Using Research to Craft a Better Book

Research is a must for self-published authors because it shows that you are informed and knowledgeable on a topic, and it gives you instant credibility with potential readers. Don’t think that research is only necessary for nonfiction authors; fiction writers can benefit from doing their homework, too!

The good news is that when you are writing about a subject that you’re passionate about, researching can be fun and rewarding. Today we present WestBow’s six-step guide to getting that research done!

1. Read

Magnifying glassIt’s a cliché that good readers make good writers, but it’s a cliché for a reason. Immersing yourself in your topic (or genre) will inspire you to write your own book. Plus, surveying what books are out there can help you write a book that fills (not falls into) the gaps in the marketplace.

2. Let the Research Lead You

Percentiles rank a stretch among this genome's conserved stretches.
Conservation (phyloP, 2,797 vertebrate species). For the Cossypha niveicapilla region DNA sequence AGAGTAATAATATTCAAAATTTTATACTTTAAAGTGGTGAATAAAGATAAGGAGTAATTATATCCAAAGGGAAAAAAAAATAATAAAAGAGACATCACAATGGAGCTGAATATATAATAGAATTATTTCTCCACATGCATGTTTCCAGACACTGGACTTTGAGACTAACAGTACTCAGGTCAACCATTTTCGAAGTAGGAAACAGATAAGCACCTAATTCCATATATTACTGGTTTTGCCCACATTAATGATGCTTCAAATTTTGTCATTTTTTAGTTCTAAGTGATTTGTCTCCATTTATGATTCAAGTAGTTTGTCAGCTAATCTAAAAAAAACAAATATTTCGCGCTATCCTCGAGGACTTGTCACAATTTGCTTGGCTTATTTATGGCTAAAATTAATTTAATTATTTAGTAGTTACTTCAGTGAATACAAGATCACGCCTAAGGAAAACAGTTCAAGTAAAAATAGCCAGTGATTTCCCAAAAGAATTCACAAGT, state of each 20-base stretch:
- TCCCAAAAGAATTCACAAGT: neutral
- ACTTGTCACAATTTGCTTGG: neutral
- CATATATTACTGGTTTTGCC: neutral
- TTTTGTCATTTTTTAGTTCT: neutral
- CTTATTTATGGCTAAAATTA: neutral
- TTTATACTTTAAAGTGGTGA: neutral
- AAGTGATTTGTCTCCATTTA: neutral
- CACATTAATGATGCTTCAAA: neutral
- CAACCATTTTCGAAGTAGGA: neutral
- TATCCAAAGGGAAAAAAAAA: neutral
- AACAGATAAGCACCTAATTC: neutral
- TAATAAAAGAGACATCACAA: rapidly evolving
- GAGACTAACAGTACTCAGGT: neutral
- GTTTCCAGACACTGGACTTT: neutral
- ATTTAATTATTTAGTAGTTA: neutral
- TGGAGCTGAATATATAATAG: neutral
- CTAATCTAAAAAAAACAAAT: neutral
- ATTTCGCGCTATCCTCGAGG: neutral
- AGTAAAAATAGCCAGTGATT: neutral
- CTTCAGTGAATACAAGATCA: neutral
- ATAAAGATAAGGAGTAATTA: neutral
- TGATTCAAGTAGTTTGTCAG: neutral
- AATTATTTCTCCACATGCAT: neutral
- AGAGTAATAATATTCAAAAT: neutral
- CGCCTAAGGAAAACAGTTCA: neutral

As you’re delving into your topic, the information you find might surprise you. Don’t ignore this; take advantage of the opportunity, and follow the research to its natural conclusion. Keeping your mind open will help you produce a more well-rounded book, even if it’s not the book you originally envisioned writing.

3. Make Notes

Write down anything and everything (including the source and location) that you may want to include in your book. This will save you time as you write, and help you cite the information accurately. Remember to always credit the original source when using another author’s ideas or information, whether a statistic, theory, song lyric or quote.

4. Walk a Mile…